The neighbors further assert that Grace is using parts of its site for walking trails and as staging areas for overflow parking in violation of the special permit. In noting some 42 nonprofit organizations in New Canaan and nearby that have availed themselves of the Grace property, the neighbors say they intend not to criticize “the mission or good intentions behind the Foundation or the organizations it supports.”

“But its activities are clearly far beyond the scope and scale that were described in the application process,” the letter to P&Z said. “The nobility of the Foundation’s cause does not justify a disregard of applicable zoning rules and the procedures by which towns seek to regulate activity for the benefit of all residents.”

Although Grace Farms Foundation was established in 2009 “to support initiatives in the areas of faith, the arts, social justice and community,” as per a finding of fact by P&Z itself, the neighbors said, the owners of the site “did not apply to permit the operation of a philanthropic organization on the site.”

In a follow-up letter to Goodwin dated May 21, the neighbors point to a handful of scheduled activities at Grace Farms—some have already taken place— “of the sort for which many other organizations in town would be required to seek P&Z approval were they to occur at their facilities.” The point to a barbecue, benefit, special event, cooking class and symposium.

“As Grace Farms is actively courting local organizations to make use of its facilities for events that have long term planning implications, we believe the need to properly interpret the Grace Farms use conditions is acute,” the letter said.

Commissioners at the meeting encouraged Kleppin to try and bring both Grace Farms and its neighbors into a constructive dialogue.

Commissioner Bill Redman said that if P&Z had been led to believe that what would be a religious institution is now more of a “community center-type operation, that should be a concern.”

“I mean, we as a commission should not be misled or have the wool pulled over our eyes without some consequence,” Redman said.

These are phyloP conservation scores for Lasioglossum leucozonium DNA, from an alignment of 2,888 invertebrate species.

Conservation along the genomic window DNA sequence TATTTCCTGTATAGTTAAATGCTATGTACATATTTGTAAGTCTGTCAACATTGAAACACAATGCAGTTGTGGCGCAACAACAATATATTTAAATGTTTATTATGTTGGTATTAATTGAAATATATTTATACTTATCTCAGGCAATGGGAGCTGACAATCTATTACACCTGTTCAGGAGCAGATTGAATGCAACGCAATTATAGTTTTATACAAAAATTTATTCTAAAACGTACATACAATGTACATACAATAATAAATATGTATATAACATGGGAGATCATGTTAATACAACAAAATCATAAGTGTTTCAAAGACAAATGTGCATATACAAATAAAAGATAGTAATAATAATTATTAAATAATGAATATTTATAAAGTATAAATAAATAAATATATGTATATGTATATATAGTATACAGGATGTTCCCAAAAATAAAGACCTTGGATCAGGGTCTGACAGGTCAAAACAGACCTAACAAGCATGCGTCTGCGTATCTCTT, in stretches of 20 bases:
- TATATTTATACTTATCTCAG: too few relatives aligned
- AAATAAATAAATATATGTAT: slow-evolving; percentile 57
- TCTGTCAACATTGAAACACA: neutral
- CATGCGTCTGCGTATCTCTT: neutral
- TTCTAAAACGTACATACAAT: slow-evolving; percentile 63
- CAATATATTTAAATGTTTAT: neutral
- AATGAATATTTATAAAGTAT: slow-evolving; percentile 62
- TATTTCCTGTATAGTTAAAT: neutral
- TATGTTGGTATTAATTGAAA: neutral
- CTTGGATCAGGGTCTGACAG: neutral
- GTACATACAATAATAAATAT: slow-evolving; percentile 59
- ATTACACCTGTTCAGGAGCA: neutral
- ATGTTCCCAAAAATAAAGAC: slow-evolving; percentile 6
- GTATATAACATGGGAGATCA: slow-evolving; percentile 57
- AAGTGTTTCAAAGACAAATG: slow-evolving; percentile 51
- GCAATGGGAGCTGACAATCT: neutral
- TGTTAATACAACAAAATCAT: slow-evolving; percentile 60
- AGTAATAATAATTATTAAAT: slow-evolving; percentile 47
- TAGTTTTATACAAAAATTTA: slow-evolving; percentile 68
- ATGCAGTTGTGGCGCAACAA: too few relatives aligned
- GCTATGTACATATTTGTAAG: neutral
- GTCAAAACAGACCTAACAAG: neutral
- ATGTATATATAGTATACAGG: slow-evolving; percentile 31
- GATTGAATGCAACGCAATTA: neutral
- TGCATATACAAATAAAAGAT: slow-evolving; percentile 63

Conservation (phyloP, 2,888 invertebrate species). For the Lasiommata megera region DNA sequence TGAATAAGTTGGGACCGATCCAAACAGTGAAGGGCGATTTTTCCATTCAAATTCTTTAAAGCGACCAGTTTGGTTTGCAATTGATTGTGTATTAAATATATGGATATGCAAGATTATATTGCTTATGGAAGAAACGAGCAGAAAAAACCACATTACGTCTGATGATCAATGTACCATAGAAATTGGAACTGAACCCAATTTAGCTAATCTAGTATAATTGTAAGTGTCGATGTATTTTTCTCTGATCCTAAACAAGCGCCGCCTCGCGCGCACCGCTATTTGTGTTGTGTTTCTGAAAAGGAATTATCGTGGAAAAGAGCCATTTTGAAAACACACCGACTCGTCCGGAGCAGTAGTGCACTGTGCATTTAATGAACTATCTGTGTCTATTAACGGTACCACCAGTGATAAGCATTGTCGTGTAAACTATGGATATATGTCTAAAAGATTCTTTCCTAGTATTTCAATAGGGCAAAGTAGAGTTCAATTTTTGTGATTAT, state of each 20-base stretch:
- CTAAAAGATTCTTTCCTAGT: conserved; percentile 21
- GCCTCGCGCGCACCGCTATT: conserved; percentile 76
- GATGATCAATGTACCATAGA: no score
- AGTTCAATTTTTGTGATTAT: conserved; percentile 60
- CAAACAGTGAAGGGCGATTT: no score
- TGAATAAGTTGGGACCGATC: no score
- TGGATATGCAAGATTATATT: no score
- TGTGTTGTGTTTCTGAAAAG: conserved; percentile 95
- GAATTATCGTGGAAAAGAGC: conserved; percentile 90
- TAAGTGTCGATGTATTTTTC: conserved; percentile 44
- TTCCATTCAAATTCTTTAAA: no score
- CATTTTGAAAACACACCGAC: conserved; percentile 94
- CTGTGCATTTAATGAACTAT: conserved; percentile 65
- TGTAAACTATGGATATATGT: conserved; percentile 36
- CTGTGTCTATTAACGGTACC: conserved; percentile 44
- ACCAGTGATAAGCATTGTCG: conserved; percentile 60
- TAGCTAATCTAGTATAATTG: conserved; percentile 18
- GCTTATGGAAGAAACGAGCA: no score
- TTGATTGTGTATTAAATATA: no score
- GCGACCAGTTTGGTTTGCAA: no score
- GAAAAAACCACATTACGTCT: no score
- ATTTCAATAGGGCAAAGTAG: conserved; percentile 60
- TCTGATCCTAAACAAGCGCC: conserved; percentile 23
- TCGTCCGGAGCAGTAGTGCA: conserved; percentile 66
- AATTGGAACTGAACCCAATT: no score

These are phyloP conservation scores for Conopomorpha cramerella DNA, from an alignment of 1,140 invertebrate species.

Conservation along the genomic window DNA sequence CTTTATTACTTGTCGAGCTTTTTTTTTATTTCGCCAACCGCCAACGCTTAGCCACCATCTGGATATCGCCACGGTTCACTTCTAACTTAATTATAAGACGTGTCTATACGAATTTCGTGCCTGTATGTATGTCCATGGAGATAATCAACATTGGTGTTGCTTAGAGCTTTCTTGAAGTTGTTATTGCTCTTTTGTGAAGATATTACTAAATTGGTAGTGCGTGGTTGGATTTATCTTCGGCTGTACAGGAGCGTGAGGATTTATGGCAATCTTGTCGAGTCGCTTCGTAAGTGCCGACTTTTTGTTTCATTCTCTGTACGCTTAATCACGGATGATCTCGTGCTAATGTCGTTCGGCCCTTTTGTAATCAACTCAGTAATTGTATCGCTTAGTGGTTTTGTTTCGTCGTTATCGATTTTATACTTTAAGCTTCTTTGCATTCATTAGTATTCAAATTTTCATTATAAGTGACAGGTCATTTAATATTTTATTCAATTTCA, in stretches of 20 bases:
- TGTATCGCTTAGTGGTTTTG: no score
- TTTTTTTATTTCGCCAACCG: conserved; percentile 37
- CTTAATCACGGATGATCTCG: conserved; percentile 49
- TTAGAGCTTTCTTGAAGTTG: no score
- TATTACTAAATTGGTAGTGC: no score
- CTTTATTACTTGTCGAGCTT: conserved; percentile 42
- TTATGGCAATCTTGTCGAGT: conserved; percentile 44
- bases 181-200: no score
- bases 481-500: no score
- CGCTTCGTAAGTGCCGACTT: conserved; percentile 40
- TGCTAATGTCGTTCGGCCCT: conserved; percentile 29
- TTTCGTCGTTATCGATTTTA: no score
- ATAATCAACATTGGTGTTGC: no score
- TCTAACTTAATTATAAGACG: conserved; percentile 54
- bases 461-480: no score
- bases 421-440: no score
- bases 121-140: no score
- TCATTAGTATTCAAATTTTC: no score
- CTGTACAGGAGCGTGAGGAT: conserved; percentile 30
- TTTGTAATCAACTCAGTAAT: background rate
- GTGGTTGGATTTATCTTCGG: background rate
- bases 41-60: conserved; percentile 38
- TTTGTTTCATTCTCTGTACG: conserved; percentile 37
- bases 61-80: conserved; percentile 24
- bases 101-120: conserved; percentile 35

Asked by Commissioner Jack Flinn whether he has been able to determine whether Grace Farms appears to be in violation, Kleppin said: “I have to go back and look at each item in the letter more carefully, but I feel there are definitely some situations where I feel if they are not over the bounds, they are pushing envelope of the bounds.”

“Just my two cents. From what I have heard from several people and I have kind of come to this conclusion myself: It seems that when the initial application was brought in, what was proposed and thought of was a church with ancillary uses similar to what other churches do, and now it seems like the ancillary uses have taken over and the church is the secondary use.”

5 thoughts on “‘It Seems Like the Ancillary Uses Have Taken Over’: Town To Investigate Claims That Grace Farms Has Run Afoul of Permitted Uses

  1. Directly from gracefarms.org

    “The vision for Grace Farms was inspired by the Christian faith, however, people of all faiths or no faith at all are welcome.”

    The Christian Faith is philanthropic and community building in principle.

  2. I have attended Grace Farms many times and I am familiar with the charitable programs the Grace Foundation provides to the community inclusive of preventing trafficking of women. The property is huge. This investigation to me is nothing but a witch hunt. How many special events and traffic clogging instances do the churches on God’s Acre and Pine Street and Route 124 cause? Are the Good Ol Boys concerned of the number of residents and non-residents opting for Grace rather than sticking with the established town (tax exempt) houses of worship. Maybe traffic should be banned on Lukes Wood Road all together to satisfy a few. I lived on Laurel Road for 21 years and the traffic has vastly increased as the Town Planner(s) have allowed St Lukes to grow from a small school (when I purchased my home) to almost the size of a small university. Additionally St Lukes built their football field without a permit up to the property line of a neighbor. The planner at the time granted them a subsequent after the fact permit, no penalty. Why is Grace Farms and the Grace Foundation being singled out!

  3. “How many special events and traffic clogging instances do the churches on God’s Acre and Pine Street and Route 124 cause? ”

    How many churches on God’s Acre include a restaurant, a tea shop, a gym, not to mention throw events such as a BBQ’s for 300+ people on their property?

  4. Give me a break… the property is huge and even at their biggest events everything is quite well contained. This hunt is for people with nothing better to do than go after a place that doesn’t fit the typical “church” mold. New Canaan NEEDS a place like Grace Farm to operate as more than a church, as a gathering place for the community, cultural and intellectual events, etc. In short, residents should be proud of it.

  5. To the reader who submitted a comment in reply to Seth: The email you attached to your username, ‘Jess,’ bounced back to me as undeliverable. For pointed remarks such as yours, especially on a serious topic such as this, I need to be able to verify your identity and, in this case, I would have asked you to use either a full first name and last initial, or vice versa. If you want to resubmit under those terms, and with a valid email, please do. I also am happy to discuss my thinking on this and can be reached via email at editor@newcanaanite.com or on my cellphone at 203-817-1278. Thank you.